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A new breed of legal support

Plastic bags regulations in Tanzania gain momentum

2019-05-31 14:24:21

By Paul Kibuuka @tzpaulkibuuka

Tanzania has issued the Environment Management (Prohibition of Plastic Carrier Bags) Regulations, 2019  ("Plastic Carrier Bags Regulations 2019") that impose an expansive regulatory ban, within the Mainland, on the import, export, manufacturing, sale, storage, supply, and use of plastic carrier bags regardless of their thickness.

Made under section 230(2)(f) of the Environment Management Act, Cap 191, the regulations which were published under Government Notice No. 394 of 2019 on May 17, 2019 will come into effect from next Saturday (June 1, 2019).

The Plastic Carrier Bags Regulations, 2019 also downright prohibit a person from selling or offering for sale beverages or other commodities wrapped in plastics unless the nature of such commodities require wrappings by plastics.  

In addition, the regulations require all suppliers of products contained in plastic bottles to set-up, operate or participate in a take-back system for collecting their respective waste plastic bottles for recycling. No additional price is to be charged for this service.

The Plastic Carrier Bags Regulations, 2019 outlaw the registration or issuance of a license or permit to any person intending to import, export, manufacture or sell plastic carrier bags after June 1, 2019.  

The definition of “plastic carrier bag” is wide: “a bag made of plastic film, with or without handles, or gussets and to which its layer is in any thickness”. Thus, this definition leads us to a broad range of such bags.

Environmental concerns associated with plastic carrier bag use, including the negative effects of the bags on human and animal health have impelled the Tanzanian government to this latest major regulatory effort.

Despite the innate, long-term advantages of the plastic carrier bags ban, industry voices point at the impact of the ban on the economy. The ban will wipe out or radically alter jobs; furthermore, billions of shillings in annual revenues will be lost.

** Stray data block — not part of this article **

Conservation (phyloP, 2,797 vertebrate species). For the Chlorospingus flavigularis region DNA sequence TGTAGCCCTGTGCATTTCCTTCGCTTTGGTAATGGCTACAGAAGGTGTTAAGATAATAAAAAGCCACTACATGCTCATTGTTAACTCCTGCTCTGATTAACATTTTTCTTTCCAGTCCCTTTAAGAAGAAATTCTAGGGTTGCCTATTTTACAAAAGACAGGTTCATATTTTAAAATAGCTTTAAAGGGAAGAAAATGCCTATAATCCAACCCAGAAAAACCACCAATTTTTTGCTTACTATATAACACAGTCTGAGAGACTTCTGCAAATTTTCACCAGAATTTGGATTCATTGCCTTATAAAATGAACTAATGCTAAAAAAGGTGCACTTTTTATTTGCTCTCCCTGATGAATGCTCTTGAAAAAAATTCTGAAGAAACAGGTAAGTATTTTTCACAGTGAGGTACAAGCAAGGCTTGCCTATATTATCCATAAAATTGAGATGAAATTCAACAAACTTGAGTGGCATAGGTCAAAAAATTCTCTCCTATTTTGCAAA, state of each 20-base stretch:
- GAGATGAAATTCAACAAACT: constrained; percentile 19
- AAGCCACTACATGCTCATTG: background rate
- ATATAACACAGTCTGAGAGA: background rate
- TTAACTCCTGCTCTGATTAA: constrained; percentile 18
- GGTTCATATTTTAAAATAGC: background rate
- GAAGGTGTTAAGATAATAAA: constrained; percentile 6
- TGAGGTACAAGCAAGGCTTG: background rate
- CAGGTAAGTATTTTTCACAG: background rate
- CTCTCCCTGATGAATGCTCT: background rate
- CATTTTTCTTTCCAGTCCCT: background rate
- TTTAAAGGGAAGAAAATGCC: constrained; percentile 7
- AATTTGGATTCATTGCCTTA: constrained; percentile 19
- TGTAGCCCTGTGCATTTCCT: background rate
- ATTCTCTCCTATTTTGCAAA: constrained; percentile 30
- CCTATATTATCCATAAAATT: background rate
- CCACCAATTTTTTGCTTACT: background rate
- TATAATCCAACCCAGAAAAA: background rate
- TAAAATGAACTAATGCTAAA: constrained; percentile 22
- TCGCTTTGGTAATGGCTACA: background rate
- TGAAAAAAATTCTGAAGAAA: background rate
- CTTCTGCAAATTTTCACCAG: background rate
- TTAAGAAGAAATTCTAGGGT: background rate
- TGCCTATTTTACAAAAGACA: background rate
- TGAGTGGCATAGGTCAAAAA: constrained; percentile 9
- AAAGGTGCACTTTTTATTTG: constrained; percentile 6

To stave off job and revenue losses, the Tanzanian government could have followed the lead of Rwandan government and instituted tax breaks for entities that recycle plastic bags, while opening up a new market for the manufacture of alternative carrier bags.

In that connection, would it be an exaggeration to expect Finance Minister Dr Philip Mpango’s 2019/20 Budget Speech to be a positive sign for economic and financial incentives for the production and importation of alternative carrier bags?     

Besides tax breaks, the government could have increased levies and consequently the cost on plastic carrier bags so as to make them expensive to encourage re-utilisation. This measure could have been complemented by the requirement for retailers to partner with plastic recycling entities and establish collection points for plastic carrier bags that are kaput.

Proponents of the plastic carrier bags ban argue that the innate, long-term advantages of the ban will benefit the Tanzanian economy and save taxpayer shillings that would have been spent on the clean-up of plastic.

The Plastic Carrier Bags Regulations, 2019 contain hefty penalties; for example, manufacturing or importation of prohibited plastic bags and plastic wrappings can lead to fines of up to Sh1 billion, or imprisonment of up to two years, or both. Possession and usage can lead to fines of up to Sh200,000, or imprisonment of up to 7 days, or both.

However, certain exemptions from the ban are expressly provided for and these include plastic or plastic packaging for medical services, industrial products, construction industry, agricultural sector, food processing, or sanitary and waste management.

And speaking of exemptions from prohibition of plastic bags, the Mauritian Environment Protection (Banning of Plastic Bags) Regulations, 2015 exempt manufacturing for export. Perhaps, should Tanzania have replicated this exemption, instead of adopting the expansive regulatory prohibition?

To facilitate implementation, Tanzania’s Plastic Carrier Bags Regulations, 2019 prescribe a multi-pronged approach to compliance and enforcement involving various government organs, including the Police Force, the Immigration Department, and the Tanzania Revenue Authority. The hope is that no member of the public will be superfluously harassed.

While leeway is given to any person aggrieved by any decision under the Plastic Carrier Bags Regulations, 2019 to appeal to the minister responsible for Environment, it’s uncertain whether industry-backed lawsuits will challenge the regulations.

Paul Kibuuka is the managing partner of Isidora & Company Advocates. Email: paul.kibuuka@isidoralaw.co.tz Twitter: @tzpaulkibuuka This article was first published in The Citizen on Saturday, 25 May 2019.

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